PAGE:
The inside of your shelter can be as nice or as fancy as you can make it. There are often furnishings and even carpets which will survive a disaster and can be used in your shelter. If you are sharing the shelter with others, try and give each person some private space, by breaking up your shelter with furniture, walls or blankets acting as walls. This will help prevent conflict from the stress of being in an enclosed space together.

Keep in mind that smoke can be a huge giveaway as to your location. You’ll probably need a fire to cook and keep warm. Be careful about where you place your fire, as well as what types of wood you are burning.

Plywood will give off a lot of smoke, due to the resins that hold the layers together.Likewise, pressure treated lumber is a bad choice for the resins that it contains. Any wood that is wet will give off a lot of smoke. Be sure to use clean, dry wood, without any paint or varnish.

An old trick is to have the smoke from your fire disperse through a tree. The tree’s branches and leaves cause the smoke to break up and spread out, making it less obvious. If you don’t have a tree, you can accomplish more or less the same thing using rubble from the buildings. Have the smoke from your fire pass through rubble that will break it up and disperse it.

This article first appeared at Survivopedia: Bug-Out Backup: How to Find Shelter Undergound


About the Author:

Bill White is the author of Conquering the Coming Collapse, and a former Army officer, manufacturing engineer and business manager. More recently, he left the business world to work as a cross-cultural missionary on the Mexico border. Bill has been a survivalist since the 1970s, when the nation was in the latter days of the Cold War. He had determined to head into the Colorado Rockies, should Washington ever decide to push the button. While those days have passed, the knowledge Bill gained during that time hasn’t. He now works to educate others on the risks that exist in our society and how to prepare to meet them. You can send Bill a message at bill.white [at] survivopedia.com.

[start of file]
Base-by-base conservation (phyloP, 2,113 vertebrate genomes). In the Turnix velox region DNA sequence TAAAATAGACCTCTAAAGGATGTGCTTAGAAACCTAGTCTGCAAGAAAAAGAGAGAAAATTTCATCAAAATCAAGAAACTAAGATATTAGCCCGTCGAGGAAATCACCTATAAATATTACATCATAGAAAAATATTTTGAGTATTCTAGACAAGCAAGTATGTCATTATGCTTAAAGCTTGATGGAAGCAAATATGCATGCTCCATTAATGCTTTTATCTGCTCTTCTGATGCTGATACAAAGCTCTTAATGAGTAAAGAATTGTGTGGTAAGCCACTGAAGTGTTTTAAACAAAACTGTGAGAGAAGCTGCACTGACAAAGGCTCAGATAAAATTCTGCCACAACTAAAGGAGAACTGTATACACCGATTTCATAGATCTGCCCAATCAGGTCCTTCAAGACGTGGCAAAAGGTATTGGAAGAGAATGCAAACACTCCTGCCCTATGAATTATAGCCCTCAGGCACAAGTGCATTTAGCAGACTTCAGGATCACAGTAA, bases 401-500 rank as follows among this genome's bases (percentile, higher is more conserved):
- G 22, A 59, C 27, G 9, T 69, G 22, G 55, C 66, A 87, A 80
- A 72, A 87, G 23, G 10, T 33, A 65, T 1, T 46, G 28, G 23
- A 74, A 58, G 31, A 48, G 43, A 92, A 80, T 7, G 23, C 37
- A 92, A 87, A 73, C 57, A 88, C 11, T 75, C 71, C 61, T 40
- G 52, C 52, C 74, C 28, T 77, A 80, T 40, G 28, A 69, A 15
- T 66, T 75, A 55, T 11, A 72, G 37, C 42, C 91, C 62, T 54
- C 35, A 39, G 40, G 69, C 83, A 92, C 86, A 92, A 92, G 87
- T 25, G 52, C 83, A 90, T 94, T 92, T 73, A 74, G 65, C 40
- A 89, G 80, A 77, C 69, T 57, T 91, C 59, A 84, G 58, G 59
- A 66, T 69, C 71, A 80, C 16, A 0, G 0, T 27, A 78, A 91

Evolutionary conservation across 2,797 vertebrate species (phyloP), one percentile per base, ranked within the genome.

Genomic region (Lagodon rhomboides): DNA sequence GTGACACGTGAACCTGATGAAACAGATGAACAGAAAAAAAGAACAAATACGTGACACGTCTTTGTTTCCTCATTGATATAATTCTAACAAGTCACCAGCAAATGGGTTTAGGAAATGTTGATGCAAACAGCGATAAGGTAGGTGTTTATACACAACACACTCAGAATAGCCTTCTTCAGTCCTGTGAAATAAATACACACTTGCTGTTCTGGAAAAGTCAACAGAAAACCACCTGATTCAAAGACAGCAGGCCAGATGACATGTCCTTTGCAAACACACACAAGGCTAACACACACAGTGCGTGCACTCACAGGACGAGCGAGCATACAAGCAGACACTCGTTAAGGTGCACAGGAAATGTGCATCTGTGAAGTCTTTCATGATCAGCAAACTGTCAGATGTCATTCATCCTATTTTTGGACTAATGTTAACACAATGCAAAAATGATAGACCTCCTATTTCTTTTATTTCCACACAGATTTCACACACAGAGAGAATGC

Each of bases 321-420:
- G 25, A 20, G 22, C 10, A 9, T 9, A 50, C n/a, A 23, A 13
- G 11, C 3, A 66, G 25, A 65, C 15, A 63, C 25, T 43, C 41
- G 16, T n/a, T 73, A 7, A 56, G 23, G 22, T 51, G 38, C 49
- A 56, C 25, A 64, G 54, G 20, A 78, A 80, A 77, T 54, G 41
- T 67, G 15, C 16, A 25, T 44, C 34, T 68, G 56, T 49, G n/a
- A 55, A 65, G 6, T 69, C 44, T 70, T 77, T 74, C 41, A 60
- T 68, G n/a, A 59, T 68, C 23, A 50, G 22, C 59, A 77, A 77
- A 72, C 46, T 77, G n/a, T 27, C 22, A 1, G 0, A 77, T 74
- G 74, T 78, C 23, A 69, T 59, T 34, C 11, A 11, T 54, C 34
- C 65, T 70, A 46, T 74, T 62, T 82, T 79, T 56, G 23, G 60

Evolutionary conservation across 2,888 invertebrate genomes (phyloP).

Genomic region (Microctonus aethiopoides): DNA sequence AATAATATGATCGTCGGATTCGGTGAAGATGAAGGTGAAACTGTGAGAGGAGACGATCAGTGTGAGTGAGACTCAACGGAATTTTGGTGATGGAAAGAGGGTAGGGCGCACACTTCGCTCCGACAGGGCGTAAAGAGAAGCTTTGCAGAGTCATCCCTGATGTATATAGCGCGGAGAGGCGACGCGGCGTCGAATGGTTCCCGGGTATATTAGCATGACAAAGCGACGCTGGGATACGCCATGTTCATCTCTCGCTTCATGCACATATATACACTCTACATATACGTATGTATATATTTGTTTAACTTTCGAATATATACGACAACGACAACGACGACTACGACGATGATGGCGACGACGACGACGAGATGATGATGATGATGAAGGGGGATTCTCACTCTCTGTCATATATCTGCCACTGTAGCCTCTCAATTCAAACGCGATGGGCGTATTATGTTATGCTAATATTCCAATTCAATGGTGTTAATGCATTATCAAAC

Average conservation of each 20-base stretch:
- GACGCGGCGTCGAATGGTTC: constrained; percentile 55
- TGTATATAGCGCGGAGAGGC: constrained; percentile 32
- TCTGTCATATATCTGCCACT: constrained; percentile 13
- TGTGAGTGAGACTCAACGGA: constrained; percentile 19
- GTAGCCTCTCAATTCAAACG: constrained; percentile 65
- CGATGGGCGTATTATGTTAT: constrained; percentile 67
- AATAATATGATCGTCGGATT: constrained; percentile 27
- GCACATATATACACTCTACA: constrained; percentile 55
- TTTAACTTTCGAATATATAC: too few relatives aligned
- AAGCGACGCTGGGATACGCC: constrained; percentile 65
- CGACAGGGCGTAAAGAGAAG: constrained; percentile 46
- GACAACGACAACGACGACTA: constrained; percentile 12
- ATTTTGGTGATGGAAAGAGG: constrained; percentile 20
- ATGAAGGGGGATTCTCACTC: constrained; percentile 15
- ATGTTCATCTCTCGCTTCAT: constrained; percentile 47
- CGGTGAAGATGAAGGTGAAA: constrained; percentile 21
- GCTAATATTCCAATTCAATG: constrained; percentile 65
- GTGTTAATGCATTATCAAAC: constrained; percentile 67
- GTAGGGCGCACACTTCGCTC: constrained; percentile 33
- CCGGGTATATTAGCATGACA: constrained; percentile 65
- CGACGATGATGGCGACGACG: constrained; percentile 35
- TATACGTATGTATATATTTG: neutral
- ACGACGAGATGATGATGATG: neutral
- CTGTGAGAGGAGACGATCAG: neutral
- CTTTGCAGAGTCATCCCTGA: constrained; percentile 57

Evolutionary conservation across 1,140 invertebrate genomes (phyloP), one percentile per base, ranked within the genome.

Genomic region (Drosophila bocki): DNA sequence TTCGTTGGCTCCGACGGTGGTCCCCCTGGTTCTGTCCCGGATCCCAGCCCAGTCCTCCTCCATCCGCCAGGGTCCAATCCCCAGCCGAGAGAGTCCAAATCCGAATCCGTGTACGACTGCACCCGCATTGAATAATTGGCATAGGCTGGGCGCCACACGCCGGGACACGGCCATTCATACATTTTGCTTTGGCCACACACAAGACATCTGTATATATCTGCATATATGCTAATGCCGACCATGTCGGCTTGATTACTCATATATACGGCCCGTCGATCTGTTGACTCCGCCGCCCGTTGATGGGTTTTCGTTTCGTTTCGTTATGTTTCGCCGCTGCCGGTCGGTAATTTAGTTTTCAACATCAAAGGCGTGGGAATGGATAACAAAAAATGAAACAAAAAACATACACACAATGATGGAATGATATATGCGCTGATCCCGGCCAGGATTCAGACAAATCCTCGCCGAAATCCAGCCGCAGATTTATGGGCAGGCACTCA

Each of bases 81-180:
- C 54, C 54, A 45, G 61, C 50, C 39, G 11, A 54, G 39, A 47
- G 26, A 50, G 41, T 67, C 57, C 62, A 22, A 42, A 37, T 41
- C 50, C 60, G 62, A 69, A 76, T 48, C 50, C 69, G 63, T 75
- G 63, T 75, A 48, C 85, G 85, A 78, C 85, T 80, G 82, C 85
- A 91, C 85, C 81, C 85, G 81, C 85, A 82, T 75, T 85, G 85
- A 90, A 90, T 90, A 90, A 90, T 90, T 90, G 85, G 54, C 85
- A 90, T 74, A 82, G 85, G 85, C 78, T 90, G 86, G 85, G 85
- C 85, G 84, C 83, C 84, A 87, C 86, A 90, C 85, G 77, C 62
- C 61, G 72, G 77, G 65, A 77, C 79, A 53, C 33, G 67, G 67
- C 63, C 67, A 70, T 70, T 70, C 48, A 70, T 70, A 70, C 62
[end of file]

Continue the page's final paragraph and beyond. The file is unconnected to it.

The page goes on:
7 Tips to Keep You Alive and Found in the Wilderness

By Todd Walker

Get out there! Spend enough time with Mother Nature and you’ll likely experience emergencies.

Even the most innocent outings are potential survival situations. That fishing trip can turn nasty for all the wrong reasons. Your day hike may find you sleeping under the stars with a busted knee.

Always carry a minimal what-if emergency kit. With these tools, a survival mind-set, and Doing the Stuff skills, you increase your odds of staying alive and being found.

A.) Mindset Training

No matter the crisis or survival situation, your ability to come out on the other side alive is largely dependent upon your attitude. Recognizing that there will be added stress – mental, physical, emotional, and spiritual – is your first step.

Let us train our minds to desire what the situation demands. – Seneca the Younger

All your other skills will be affected by your mindset. Obviously, the more skills and knowledge you have, the more comfortable you’ll be when starting a fire to stay warm when your lost in the wilderness. Being collected enough to start a fire not only provides physical life support but boosts morale.

The more you practice skills, the more you’re attitude improves. Doing the Stuff beforehand keeps panic at bay.

B.) There’s No “I” in Team

This clever slogan adorns team t-shirts and locker room walls in the world of sport. Unfortunately, the saying won’t work on surv”I“val. There it sits, smack dab in the middle of the word!

In some cases, “I” is all you have. This scenario requires you to be a team of one – without a camera crew filming or emergency personnel standing by. You’ll have to survive on your wits and create your own ‘luck.’

C.) Resilient First Aid

Injuries happen. A scrap becomes infected. A misstep twists your ankle. Now you’ve become the doctor. All the more reason to pack a basic first aid kit. Learning basic first aid builds resilience.